Welcome to EatWisconsin, the blog formerly known as Undelicious. This blog will focus on the food, the people, the history, and restaurants in the State of Wisconsin. Though we will focus primarily on the State of Wisconsin, there will be occasional forays into other Cities.

Tuesday, May 09, 2006

Leinenkugels - Selling The Northwoods Image

Breweries are always trying to sell an image. Pabst still has the image of a working class beer, but it has recently become the beverage du jour of the hipster crowd in the Midwest. Bud Light in my opinion has the image of people who like to get drunk but hate the taste of beer. Coors Light and Budweiser have managed, whether intentional or not, to project the image of drunken wannabe jocks (anyone who has sat in the bleachers at Wrigley can attest to that). Microbreweries still like to project an image, but not as much as the big breweries. That is probably because they can stand on the great taste of their beers. There was a great article in today’s Journal about the Leinenkigel’s Brewery in Chippewa Falls, Wisconsin today. It kind of touched on this northwoods image that they have successfully created. When I am up in Minocqua, Wisconsin it almost seems like I have to buy Leinie’s (as the locals call it) to get the full Northwoods experience, though a nice 12 pack of Point Special works as well. It is rare that you enter a northwoods restaurant, bar, or supper club without seeing Leinenkugel’s on tap. and
The thing with Leinie’s is that they are actually producing really excellent brews that kind of fill the space between the microbreweries and the major brewers. I would put them in a category with the Boston Beer Company (brewers of Sam Adams). I think that Leinie’s, who has been owned by Miller since the 80s, has actually helped the microbrewery industry in Wisconsin. These beers act as a gateway beer. My parents, whose idea of a good beer in the past was Coors or Michelob, now like all kinds of microbrews because they got hooked on Leinie’s Red, Northwoods Lager, and Creamy Dark (my personal favorite). They have also managed to get Miller Lite-type drinkers to try their Honey Weiss, which despite tasting nothing like a Weiss beer, is pretty good and refreshing on a hot summer day. What gets lost in all of their beers is the fact that their flagship beer, Leinenkugel’s is actually really good as well. I would it up against Budweiser, MGD, High Life, or Coors any day.


  • At 10:43 AM, Blogger Steve Wasser said…

    Pabst is definitely making a hipster comeback in LA. There are a few places that, as a nod to the irony of serving lowbrow beer from a flyover state, have been serving it continuously for years. Now, other upscale clubs and trendy bars are starting to offer it...ironic fads are very trendy in LA: wearing a D&G T-shirt that has "Sparky's Garage", a dead dog purse, and of course, snobby bars that serve Pabst. See how funny that is? Think about how cool you look dressed in your Armani button down, holding a Pabst. Ahh, the humor LA comes up with.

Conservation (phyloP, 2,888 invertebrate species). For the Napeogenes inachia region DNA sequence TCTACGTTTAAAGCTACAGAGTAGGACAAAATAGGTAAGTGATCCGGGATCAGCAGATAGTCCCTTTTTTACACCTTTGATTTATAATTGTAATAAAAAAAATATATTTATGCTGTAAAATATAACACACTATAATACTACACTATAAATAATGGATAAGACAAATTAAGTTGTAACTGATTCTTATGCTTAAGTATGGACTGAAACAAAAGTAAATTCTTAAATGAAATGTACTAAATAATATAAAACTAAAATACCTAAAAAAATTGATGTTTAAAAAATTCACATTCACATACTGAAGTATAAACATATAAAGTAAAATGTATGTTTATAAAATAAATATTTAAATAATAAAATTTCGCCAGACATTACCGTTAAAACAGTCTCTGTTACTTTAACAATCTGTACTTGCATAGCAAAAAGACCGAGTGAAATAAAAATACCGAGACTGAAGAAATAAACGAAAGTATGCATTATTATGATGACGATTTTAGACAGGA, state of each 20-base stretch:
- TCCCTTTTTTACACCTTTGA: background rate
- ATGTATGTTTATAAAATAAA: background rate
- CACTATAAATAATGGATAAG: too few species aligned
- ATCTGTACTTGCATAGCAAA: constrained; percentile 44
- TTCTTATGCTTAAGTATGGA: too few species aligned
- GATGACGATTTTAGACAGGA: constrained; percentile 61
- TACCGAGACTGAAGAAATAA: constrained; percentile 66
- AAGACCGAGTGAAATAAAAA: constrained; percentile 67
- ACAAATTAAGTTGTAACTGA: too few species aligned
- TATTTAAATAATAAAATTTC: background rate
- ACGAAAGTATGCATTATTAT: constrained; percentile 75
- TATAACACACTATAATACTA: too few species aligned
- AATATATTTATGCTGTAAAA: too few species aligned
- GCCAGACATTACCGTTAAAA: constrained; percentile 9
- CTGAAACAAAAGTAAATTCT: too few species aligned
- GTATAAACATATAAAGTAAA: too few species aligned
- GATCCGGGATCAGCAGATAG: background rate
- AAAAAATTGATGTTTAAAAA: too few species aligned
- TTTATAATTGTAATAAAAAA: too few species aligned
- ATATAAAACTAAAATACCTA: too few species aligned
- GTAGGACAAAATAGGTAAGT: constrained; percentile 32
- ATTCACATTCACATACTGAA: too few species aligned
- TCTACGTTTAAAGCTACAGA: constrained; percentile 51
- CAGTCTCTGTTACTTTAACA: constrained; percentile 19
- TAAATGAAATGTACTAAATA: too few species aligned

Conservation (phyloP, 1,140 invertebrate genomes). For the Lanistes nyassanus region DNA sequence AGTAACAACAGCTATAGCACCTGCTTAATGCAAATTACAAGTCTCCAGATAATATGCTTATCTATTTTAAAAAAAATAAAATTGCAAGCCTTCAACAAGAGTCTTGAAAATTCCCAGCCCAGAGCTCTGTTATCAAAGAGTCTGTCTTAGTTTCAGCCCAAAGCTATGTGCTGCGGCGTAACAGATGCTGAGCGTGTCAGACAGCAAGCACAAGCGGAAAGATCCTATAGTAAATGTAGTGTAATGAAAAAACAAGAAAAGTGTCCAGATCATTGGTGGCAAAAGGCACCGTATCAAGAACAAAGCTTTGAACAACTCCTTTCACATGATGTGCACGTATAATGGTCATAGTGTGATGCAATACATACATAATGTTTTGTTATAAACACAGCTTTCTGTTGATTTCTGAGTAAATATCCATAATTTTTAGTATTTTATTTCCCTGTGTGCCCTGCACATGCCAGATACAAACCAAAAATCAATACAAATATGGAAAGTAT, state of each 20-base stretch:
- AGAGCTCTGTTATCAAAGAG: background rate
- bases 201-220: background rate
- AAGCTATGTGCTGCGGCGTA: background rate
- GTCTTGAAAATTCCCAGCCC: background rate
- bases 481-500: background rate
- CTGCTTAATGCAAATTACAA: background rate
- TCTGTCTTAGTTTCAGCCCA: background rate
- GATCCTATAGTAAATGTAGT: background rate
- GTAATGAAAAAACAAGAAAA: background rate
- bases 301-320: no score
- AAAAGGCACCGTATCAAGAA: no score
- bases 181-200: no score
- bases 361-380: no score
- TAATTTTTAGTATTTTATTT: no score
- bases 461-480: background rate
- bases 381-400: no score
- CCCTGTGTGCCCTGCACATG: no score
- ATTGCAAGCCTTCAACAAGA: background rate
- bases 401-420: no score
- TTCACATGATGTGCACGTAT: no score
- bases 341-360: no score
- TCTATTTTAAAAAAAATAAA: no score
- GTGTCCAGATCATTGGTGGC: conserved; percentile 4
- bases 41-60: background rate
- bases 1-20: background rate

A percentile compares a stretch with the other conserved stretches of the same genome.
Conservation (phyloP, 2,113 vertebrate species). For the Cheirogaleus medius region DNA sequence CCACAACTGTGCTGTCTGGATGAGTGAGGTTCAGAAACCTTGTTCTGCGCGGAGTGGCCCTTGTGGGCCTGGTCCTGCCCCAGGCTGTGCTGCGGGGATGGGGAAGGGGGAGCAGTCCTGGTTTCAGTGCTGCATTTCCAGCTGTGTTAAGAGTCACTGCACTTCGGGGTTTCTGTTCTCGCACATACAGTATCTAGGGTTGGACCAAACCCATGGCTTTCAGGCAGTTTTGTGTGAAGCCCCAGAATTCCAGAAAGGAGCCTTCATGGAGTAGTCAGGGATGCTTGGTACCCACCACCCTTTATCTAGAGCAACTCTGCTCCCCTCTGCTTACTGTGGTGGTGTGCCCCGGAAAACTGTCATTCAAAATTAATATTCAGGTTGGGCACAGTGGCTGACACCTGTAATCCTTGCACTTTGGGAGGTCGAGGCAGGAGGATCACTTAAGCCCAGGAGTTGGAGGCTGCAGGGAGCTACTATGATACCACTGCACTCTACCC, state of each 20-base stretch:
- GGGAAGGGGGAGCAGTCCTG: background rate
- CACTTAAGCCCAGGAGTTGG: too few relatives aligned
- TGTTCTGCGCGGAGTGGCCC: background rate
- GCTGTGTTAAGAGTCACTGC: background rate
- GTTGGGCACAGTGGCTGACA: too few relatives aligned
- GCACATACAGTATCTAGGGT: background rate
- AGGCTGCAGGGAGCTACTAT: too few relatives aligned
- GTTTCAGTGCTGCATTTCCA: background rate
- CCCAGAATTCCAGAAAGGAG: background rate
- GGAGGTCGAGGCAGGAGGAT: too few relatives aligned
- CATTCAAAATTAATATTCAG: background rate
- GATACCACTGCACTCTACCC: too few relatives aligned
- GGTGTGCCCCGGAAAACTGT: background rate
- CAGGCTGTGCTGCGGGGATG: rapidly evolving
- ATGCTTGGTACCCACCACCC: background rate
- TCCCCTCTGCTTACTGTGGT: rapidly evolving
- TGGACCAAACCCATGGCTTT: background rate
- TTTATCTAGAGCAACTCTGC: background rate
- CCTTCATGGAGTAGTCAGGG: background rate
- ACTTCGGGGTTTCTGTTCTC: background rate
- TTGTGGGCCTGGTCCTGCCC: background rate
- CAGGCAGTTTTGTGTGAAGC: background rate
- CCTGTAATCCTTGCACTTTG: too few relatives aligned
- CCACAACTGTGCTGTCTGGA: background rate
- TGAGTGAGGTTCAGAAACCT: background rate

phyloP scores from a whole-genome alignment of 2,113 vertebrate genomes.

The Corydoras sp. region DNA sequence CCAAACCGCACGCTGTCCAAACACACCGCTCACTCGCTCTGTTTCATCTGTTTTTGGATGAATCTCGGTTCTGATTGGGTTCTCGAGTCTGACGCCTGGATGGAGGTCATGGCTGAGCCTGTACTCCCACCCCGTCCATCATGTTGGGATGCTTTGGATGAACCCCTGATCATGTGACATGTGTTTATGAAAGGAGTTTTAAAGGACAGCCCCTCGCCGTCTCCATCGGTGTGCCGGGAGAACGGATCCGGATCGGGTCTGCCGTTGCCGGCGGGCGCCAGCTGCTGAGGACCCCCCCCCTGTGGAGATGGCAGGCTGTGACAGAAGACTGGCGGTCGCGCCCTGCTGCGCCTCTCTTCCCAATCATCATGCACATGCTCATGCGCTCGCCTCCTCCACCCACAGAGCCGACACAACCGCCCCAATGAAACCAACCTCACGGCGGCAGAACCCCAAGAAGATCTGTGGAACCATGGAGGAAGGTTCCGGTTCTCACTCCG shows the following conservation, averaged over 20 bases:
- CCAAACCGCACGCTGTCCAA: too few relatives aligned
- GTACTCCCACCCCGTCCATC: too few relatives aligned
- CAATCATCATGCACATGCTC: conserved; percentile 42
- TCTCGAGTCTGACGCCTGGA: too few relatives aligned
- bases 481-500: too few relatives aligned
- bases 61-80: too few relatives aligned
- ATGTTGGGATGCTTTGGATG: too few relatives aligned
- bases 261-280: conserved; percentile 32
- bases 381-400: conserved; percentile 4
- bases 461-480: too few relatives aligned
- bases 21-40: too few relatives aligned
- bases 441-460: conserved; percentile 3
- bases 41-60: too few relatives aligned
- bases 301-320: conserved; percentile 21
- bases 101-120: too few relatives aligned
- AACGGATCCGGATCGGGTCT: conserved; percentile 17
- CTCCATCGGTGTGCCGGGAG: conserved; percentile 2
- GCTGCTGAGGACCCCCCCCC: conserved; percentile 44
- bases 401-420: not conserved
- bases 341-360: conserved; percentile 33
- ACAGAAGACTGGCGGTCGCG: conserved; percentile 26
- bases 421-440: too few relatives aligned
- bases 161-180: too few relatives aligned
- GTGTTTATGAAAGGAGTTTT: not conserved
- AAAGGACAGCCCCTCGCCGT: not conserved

• At 8:14 AM, Blogger Jeff said…

    PBR had an interesting life here in Milwaukee. For years Miller and Pabst played second fiddle to Schlitz. Schlitz was top dog not only here but across the country. Then in the 70s, Miller and Bud stepped up the advertising and some bad financial decisions made by Schlitz led to their demise. By the early 80s Schlitz was gone and Pabst, Bud and Miller were on top. Then in the late 80s-early 90s Pabst had the same problems as Schlitz. It was actually kind of sad to watch. The City had become a Miller town, but you still could find PBR on tap in every bar. A bar I frequented (when I say frequented, I mean just about every day after work) during my summer job in college only had four taps, two of which were PBR. My friends and I always drank it because it tasted way better than Miller Genuine Draft or High Life and it was dirt cheap. Plus it was what all of the old timers at the bars we frequented drank.

    Pabst had the greatest brewery tour in the City. We would take the bus there in college and hit the 10 am tour. Then we would make nice with the bartenders in the tasting room and they would usually let us stick around and drink for free. In the mid-90s the trouble began. Financial mismanagement and essentially ceasing television ads led to the company eliminating retiree health care and pensions and laying off workers. After the pensions were cut, there was a huge backlash here. It was really sad to see that this beer that Milwaukeeans truly embraced had become a pariah. There was a “Shame on Pabst” campaign that was embraced by unions and beer drinkers. Bars had shame on Pabst parties where they drained kegs of Pabst into the drain or out on the streets. Some bars would sell you a glad at a discounted price and allowed you to dump it yourself (I could never get myself to dump a beer unless it was into my mouth). It was removed from about 90 percent of the bars. If you drank Pabst you were looked down upon. Pabst loyalists now embraced High Life and other Miller products. Soon after that the brewery shut down.

    Pabst became a virtual brewer, meaning that they had a corporate office but no brewery so they contract out for all brewing. In a strange twist their biggest competitor, Miller Brewing, is now brewing PBR in Milwaukee. I think the fact that Miller is brewing it has allowed it to become cool again in Milwaukee. Now that it has this hipster image, you can find it everywhere. My complaint, one shared with legions of old-school PBR drinkers, is that it doesn’t taste like it used to. It used to have this almost soapy taste that the hops imparted and that taste is very muted in the new PBR.


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